Sara Murphy ’18 and Teofanny Saragi ’18 are each recipients of Donald A. Strauss Public Service scholarships. The award, in the amount of $10,000, is given to 15 California college sophomores and juniors annually to fund a public-service project to be carried out the following academic year.
Murphy, a chemistry major, linguistics minor and music lover, will use the award to expand a one-week summer music camp she led last summer at the dA Center for the Arts into a year-long after-school music access program for low-income students, ages 6 to 10, in the city of Pomona.
The initial one-week camp was funded by a Davis Projects for Peace grant which Murphy used to purchase 25 violins that were then donated to the dA Center for future community use. That initial project was inspired by her passion for music, her experience at the Draper Center for Community Partnerships, successful music access programs in the Los Angeles area and the mentorship and guidance of Draper Center Assistant Director Jose Ramirez.
“After the camp, the youth that we worked with wanted to keep playing music, but private lessons and other musical education resources are often inaccessible to low-income communities,” explains Murphy. “A lot of the youth and their parents were coming to Margaret Aichele [director of the dA Center] and advocating for further music programs at the dA. We wanted to continue this work and meet the needs of the community, so I worked with Margaret and some of the parents to come up with a more long-term proposal for the entire year (and hopefully beyond) that incorporated a plan for program sustainability.”
Murphy will spend the summer planning the program and working out logistics to launch at the beginning of the academic school year in the fall. She plans for students to attend group lessons once a week, with each student borrowing a violin from the dA that will be maintained by funding from the Strauss award. In addition, Murphy plans to bring the young music students to performances at Pomona College and to bring in musicians from their own community to perform for them
“I’ve played music since I was five. My whole family plays music and we have played together for years,” she says. “It is a very significant part of my life and identity and it was a creative outlet which brought me closer to my family.”
“It’s an injustice that not everyone can access music because it is such a fundamental form of human expression and has the power to shape and empower individuals and communities. It is a healing, passionate, wonderful thing, that can be used to pay homage to your cultural background or even as a force for personal or political change. However, a lot of these youth would never even see themselves as musicians, because the resources to make and learn music are often so inaccessible” she says.
Saragi, who is double majoring in Asian American studies and public policy analysis (with a sociology emphasis), plans to launch ethnic studies workshops at Prototypes, a non-profit organization in the city of Pomona that serves low-income women.
Her project was inspired by a number of things, including her Asian American studies courses, her work at the Draper Center and her work with the Asian American Resource Center (AARC). Through the AARC, she learned about the intersection between the Asian American and Pacific Islander community and the prison-industrial complex, and she met prison-reform activists Eddy Zheng and Ben Wang and learned about the ROOTS (Restoring Our Original True Selves) program. Modeled after an ethnic studies curriculum, ROOTS seeks to increase understanding about racial justice, culture, immigration/refugee history, health and culturally-competent reentry planning.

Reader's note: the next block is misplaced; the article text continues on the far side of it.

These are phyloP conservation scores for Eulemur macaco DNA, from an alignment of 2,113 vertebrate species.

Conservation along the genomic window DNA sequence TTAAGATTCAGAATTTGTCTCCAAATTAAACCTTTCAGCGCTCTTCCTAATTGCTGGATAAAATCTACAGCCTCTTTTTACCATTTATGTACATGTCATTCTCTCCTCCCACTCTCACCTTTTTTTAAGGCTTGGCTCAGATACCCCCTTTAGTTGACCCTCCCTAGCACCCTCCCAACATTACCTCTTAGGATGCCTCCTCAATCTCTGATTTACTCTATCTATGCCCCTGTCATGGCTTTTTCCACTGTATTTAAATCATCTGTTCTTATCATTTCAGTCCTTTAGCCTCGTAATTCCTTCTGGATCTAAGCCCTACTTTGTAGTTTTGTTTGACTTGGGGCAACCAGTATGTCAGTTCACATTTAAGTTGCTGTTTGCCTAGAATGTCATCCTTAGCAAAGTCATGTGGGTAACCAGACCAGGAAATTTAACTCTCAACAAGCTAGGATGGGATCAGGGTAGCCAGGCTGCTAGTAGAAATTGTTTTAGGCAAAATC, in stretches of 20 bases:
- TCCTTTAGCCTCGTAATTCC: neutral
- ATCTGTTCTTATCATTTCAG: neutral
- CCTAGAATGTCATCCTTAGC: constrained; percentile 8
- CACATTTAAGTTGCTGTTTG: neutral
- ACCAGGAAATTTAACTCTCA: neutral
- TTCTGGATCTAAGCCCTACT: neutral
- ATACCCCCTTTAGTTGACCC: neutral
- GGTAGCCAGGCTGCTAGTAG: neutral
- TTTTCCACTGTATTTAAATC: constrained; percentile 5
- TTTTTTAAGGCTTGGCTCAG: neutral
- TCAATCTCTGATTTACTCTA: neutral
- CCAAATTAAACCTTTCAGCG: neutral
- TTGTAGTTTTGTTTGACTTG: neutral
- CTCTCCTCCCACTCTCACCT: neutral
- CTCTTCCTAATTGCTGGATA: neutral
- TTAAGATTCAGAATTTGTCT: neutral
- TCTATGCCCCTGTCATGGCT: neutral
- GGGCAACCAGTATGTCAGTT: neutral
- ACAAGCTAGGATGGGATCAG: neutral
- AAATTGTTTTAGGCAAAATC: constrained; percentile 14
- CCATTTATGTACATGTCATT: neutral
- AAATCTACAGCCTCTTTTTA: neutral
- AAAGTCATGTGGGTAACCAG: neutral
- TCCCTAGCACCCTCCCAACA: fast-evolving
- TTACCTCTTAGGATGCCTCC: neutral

In addition, Saragi was influenced by a recent course at Pitzer College with Professor Laura Harris titled Community Poetry: Black Feminist Revolution, which led weekly poetry writing and performance workshops with the women at Prototypes.
Inspired by ROOTS, Saragi’s program will be called SEEDS: Seeking Educational Empowerment, Diversity, and Solidarity at Prototypes, which already provides "provides health and rehabilitation services for women recovering from the trauma of incarceration, a lack of adequate healthcare, housing, and education," she says. She will plan workshop sessions during the summer and implement the program throughout the school year.
SEEDS will be a new program for the women at Prototypes. It will center on lessons plans modeled after ethnic studies, exploring themes of social justice, personal story-telling and building pipelines for leadership. The workshops will be led by Saragi and student volunteers she plans to recruit from The Claremont Colleges. Towards the end of the program, she says, the women will have the opportunity to design their own workshops and take the lead during class.
“I want to be reflexive throughout the planning and implementation process of SEEDS. I want to acknowledge my positionality and prioritize reciprocal learning and mutually-beneficial relationship-building,” she says. “It is crucial to break down the barriers between elite institutions of higher education and members of the surrounding community. The knowledge that lives within the community should be deeply valued and regarded as thoroughly legitimate.”